How JUSTICE LEAGUE's 'Drowned Earth' Changes AQUAMAN Ahead of DeCONNICK's Start

Justice League #11
Credit: Francis Manapul (DC Comics)
Credit: Francis Manapul (DC Comics)

This week's’s Justice League #11 continues the current “Drowned Earth" crossover event, including the new “Life Force” the story has linked to Aquaman’s power of communication with sea life.

And according to writer Scott Snyder, the end of the “Drowned Earth” story he’s crafting in Justice League with Francis Manapul will set up Aquaman’s new status quo for Kelly Sue DeConnick to take over the hero’s solo book in December, when solicitations promise the hero will suffer from amnesia.

Newsarama talked to Snyder to find out more about what’s coming up in Justice League #11, how Snyder views Aquaman’s “Life Force” power, and what readers can expect from future issues in the “Drowned Earth” storyline.

Newsarama: Scott, since we just found out some information from the Justice League/Aquaman: Drowned Earth special that James Tynion IV wrote; I’d like to hear your perspective on this mythology you’re adding to Aquaman’s powers — the “Life Force.” Can you explain the idea behind it and how it will shape Aquaman’s story?

Scott Snyder: We wanted to really strip Aquaman down to his core and what makes him special. There’s so much I love about him from so many different runs — from Peter David, Dan Abnett, and Geoff Johns obviously.

So one of the things I’ve really been fascinated with is why he has these powers. Nobody else in Atlantis seems to have his particular form of powers, because he’s half-Atlantean/half-human.

And then even more interesting to me than that was what do they represent? Talking to fish is one thing, but is there a bigger meaning to them, even if that’s their physical limit?

It got us thinking about what that means. For me, the idea of fish communicating, fish in schools, is that they’re the root of life on land as well, and the fact that they coordinate with each other and can communicate, even in visual ways to make schools to protect themselves, is sort of the beginning of a kind of chain of achievements that leads to us.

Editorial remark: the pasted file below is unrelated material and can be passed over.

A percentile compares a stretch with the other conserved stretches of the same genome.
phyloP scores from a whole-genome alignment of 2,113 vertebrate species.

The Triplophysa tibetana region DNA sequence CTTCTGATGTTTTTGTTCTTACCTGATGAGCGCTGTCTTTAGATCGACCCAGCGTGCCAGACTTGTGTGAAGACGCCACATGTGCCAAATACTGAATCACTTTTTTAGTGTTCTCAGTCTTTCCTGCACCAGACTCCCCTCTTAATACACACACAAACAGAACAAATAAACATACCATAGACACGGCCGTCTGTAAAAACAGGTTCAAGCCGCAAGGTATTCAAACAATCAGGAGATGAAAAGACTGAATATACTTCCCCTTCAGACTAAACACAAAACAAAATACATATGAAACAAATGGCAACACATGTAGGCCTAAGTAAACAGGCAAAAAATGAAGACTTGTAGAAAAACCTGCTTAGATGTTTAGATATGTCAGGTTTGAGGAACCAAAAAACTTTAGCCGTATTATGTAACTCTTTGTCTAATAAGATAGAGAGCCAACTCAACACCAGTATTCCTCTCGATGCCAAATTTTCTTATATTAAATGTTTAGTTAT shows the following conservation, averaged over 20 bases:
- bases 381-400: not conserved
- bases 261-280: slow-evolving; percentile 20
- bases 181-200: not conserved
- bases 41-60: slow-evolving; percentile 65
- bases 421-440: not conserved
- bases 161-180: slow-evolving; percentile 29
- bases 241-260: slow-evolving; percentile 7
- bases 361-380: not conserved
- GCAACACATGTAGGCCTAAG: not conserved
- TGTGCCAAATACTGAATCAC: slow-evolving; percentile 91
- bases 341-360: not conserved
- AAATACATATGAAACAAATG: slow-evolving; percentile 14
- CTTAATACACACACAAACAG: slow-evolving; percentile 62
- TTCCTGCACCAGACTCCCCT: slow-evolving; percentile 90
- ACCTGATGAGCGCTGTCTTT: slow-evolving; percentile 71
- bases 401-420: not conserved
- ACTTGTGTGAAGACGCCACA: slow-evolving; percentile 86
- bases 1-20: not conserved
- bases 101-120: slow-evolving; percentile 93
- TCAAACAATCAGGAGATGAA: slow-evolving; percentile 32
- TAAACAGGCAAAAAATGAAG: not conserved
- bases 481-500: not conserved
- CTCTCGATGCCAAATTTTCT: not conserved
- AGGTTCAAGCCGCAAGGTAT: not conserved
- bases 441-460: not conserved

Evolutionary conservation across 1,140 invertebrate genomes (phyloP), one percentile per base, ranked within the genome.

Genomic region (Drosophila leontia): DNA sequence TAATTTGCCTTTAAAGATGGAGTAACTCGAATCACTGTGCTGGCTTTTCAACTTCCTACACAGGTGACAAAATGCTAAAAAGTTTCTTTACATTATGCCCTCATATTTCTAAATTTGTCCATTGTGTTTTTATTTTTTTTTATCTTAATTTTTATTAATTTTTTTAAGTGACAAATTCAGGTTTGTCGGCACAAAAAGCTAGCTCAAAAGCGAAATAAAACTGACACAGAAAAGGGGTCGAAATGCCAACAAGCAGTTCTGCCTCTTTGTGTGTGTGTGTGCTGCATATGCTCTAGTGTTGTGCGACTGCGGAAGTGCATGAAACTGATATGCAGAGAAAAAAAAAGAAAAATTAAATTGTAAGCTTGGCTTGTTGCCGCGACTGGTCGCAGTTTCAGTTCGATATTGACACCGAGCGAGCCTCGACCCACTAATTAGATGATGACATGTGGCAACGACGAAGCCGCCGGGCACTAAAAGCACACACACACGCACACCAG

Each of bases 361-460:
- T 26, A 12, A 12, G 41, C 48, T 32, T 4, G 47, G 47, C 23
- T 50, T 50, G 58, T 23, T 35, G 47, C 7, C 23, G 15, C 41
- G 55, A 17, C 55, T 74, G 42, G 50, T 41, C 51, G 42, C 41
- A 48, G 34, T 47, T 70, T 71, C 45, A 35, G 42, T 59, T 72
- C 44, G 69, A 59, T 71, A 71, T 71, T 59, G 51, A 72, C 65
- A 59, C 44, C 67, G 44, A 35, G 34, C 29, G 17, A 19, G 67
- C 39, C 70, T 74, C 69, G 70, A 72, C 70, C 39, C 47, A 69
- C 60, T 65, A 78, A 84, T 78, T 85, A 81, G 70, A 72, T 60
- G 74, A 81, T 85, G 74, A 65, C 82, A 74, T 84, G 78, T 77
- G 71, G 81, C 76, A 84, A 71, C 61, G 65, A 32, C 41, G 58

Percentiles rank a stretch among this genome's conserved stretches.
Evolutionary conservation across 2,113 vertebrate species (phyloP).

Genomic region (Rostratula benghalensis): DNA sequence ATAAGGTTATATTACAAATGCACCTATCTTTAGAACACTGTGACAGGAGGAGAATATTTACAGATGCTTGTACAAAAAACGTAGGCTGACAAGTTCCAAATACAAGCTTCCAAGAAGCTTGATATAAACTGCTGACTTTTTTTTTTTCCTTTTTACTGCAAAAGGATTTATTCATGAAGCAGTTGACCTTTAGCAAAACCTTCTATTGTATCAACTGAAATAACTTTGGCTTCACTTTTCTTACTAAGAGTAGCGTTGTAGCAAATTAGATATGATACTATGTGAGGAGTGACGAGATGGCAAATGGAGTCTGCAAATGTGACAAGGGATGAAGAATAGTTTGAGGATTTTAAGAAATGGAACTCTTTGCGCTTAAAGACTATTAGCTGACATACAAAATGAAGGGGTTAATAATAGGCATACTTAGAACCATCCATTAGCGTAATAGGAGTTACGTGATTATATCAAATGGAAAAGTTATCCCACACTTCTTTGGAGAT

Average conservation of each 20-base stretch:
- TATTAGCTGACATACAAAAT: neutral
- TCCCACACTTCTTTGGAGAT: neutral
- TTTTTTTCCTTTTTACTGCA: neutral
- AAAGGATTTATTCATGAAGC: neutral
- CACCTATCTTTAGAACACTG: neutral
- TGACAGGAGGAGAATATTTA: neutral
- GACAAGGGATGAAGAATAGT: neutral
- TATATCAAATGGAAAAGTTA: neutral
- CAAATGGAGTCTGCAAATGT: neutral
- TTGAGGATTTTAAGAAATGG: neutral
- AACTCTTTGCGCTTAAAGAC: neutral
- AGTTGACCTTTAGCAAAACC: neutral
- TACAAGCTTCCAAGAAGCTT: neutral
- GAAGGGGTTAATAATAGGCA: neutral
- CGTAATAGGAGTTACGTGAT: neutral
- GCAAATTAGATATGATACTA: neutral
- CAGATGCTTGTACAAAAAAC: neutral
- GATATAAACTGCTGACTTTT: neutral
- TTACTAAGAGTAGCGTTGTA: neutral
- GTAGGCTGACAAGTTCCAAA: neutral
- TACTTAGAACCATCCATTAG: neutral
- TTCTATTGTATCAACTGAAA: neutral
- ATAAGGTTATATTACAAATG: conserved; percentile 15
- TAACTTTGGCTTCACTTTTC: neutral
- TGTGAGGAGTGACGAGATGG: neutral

So it connects him to this primal idea of the ways in which we need to connect with each other, to be able to survive and evolve.

And we took that to this notion that all life is connected, not just in terms of people or mammals, and not in just it being a physical ecosystem, but that life that came before you to now - all of it is connected by this almost evolutionary force that has to do with communication.

Credit: Francis Manapul (DC Comics)

Nrama: OK, so his powers aren’t changing — it’s still this sort of communication.

Snyder: Yeah, Aquaman’s powers are what they’ve always been. They’re not changed. We’re not looking to expand them in any radical way.

But we wanted to kind of go back and see if there’s a way to expand the meaning behind them.

I think it gives him a role that we’ve wanted to give him for awhile too, as this “mariner” figure. He always struggled with being the king of Atlantis, the king of the Seven Seas, in a way that he seemed a bit restless.

Credit: Francis Manapul (DC Comics)

So I’ve always been fascinated with the idea of him as a character that would be a sailor and a mariner in the idea that he’s always looking for new oceans, new horizons, in a way that he wants to go find new species, new people, new ideas, connect with them, and be expansive and inclusive in that way.

The tides bring with them new opportunities, new people, new shores, new concepts.

So that’s him, to me, almost this wanderer, this guy that rides the waves and currents and finds unexplored lands and unexplored people.

For me, at least, that’s the kind of framework we were going for with his powers as well.

Nrama: So this role you’re describing — does this lead into the upcoming run by Kelly Sue DeConnick on Aquaman?

Snyder: Yeah, it totally does. I’ve read her first issues. They’re great. I can’t wait for people to see them. They’re really bold.